A week in Barcelona

It’s been just over a month since we returned from a six-night (surprise, for me actually) trip to Barcelona. I have hopes that the British summer is picking up now and will last throughout September, which is some consolation after a taste of the real deal.

Here’s what I loved about this pretty everything-city.

Getting the cable car up to Mont Juic. I always insist that I like things like cable cars and ferris wheels when actually swinging from a great height isn’t exactly my favourite. But this was fun though and, crucially, a lot quicker than walking up that hill. It makes for a cheap afternoon out, too – we got single tickets to the top, had a walk around the castle grounds and then wandered back over the next hour or so, stopping to take in views on the way. The gardens on the way back down were so quiet because it seems like most people get return tickets. If you like a wander, don’t. There’s a lot to take in by doing the second part on foot.


The Magic Fountain. Sounds like a kids’ TV show or some kind of drug. It’s not (as far as I know). It’s the big, colourful hour-long water display that happens to music, as if every evening was New Year’s Eve on the Southbank. I think this is definitely worth seeing at least once; go an hour or more before if you’re really intent on getting a proper seat, but we perched on a free patch of pavement and were perfectly happy. Ok, the music was kind of predictable and the opportune salespeople (pushing drinks for you and annoying, loud, light-up things for your kids to throw at you) were a bit much, but the lights are so pretty. And I’m a romantic, so it was easy for me to get sucked in. Just look.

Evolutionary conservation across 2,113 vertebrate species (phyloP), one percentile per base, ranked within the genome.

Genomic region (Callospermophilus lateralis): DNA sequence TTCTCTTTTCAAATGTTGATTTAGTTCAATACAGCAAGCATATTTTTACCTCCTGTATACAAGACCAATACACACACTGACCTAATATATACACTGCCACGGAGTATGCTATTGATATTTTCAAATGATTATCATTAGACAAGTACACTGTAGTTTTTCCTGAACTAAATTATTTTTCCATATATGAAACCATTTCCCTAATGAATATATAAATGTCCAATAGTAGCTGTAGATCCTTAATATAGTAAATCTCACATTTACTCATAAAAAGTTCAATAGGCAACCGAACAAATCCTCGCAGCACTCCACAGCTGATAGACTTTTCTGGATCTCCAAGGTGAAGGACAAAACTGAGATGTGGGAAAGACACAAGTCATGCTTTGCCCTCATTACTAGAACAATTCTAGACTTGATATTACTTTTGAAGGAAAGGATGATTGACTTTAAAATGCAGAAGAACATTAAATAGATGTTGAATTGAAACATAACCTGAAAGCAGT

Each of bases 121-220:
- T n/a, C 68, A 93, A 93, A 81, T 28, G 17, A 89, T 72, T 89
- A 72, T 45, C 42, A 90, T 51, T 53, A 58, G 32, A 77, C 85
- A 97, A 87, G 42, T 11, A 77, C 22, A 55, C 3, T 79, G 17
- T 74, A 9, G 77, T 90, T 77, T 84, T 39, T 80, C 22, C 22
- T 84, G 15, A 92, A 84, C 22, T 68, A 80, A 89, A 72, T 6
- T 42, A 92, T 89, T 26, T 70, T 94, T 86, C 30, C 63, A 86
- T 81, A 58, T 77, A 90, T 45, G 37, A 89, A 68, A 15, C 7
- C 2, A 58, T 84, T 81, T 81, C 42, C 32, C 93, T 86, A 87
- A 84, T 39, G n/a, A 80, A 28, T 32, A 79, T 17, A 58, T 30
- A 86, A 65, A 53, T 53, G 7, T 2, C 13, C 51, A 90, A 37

The beach. How blue is that sea? For me – being a Factor 50 kind of gal – it was too hot to sit out in the sun all day. We took cover in the shade of palm trees or used the excuse to go get a drink at one of the beach bars.



And finally, the Sagrada Familia. Here is truth which I am neither proud nor ashamed of: I very rarely pay to go into attractions. I supported the National Trust for maybe 10 years and I get why beautiful buildings need an income to support them – that’s fine. But I will never be the ‘audio tour’ type. The thing is, everyone who’s been to Barcelona will tell you to go here; they’ll say it’s a must but won’t say too much for not wanting to spoil it. It is special. We visited in late afternoon and still saw amazing light. For other photographers, especially those who love architecture, it must be incredible first or last thing in the day.


Not pictured but loved equally: The Old Town, El Born, Eixample, the tapas, the cafés, the wine, the late-night gelato, the veggie options at Flax and Kale, the gardens, the fact that it has it’s own Arc De Triompe, riding around the city on rented bikes, not having to wear a jacket out at night, and celebrating two years together.

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